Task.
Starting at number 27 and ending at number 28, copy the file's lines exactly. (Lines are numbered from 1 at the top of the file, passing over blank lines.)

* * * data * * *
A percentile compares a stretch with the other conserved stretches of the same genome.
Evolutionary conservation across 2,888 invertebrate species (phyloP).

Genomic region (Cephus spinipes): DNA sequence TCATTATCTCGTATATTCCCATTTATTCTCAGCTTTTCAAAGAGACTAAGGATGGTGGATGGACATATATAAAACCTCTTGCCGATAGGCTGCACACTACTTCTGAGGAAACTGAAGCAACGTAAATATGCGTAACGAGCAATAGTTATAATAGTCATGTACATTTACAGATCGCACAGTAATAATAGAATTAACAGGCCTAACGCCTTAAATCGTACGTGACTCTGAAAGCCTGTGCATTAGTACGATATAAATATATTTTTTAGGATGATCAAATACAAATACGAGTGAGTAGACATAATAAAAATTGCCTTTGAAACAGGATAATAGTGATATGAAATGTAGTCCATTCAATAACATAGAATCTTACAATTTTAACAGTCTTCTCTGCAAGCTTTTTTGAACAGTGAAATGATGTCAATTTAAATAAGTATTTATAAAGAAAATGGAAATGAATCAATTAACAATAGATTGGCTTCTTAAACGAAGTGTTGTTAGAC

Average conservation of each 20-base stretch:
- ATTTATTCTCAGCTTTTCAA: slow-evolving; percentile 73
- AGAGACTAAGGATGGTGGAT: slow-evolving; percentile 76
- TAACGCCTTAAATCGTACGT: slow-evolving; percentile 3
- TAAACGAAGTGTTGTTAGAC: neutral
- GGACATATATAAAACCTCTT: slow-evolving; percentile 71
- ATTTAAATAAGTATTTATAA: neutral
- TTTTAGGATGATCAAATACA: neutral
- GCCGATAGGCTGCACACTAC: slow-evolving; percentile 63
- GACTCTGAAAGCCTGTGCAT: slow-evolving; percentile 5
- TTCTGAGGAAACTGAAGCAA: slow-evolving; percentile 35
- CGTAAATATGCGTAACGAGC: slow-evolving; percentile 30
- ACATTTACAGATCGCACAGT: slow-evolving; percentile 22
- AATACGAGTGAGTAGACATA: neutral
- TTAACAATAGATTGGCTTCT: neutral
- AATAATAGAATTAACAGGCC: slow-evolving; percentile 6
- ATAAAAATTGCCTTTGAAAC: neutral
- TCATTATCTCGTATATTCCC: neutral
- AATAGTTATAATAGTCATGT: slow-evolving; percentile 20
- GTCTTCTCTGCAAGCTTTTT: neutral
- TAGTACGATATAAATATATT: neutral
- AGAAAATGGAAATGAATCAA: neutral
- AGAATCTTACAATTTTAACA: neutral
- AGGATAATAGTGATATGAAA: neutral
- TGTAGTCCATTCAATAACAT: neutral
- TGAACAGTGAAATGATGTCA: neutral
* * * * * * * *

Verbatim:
- AGGATAATAGTGATATGAAA: neutral
- TGTAGTCCATTCAATAACAT: neutral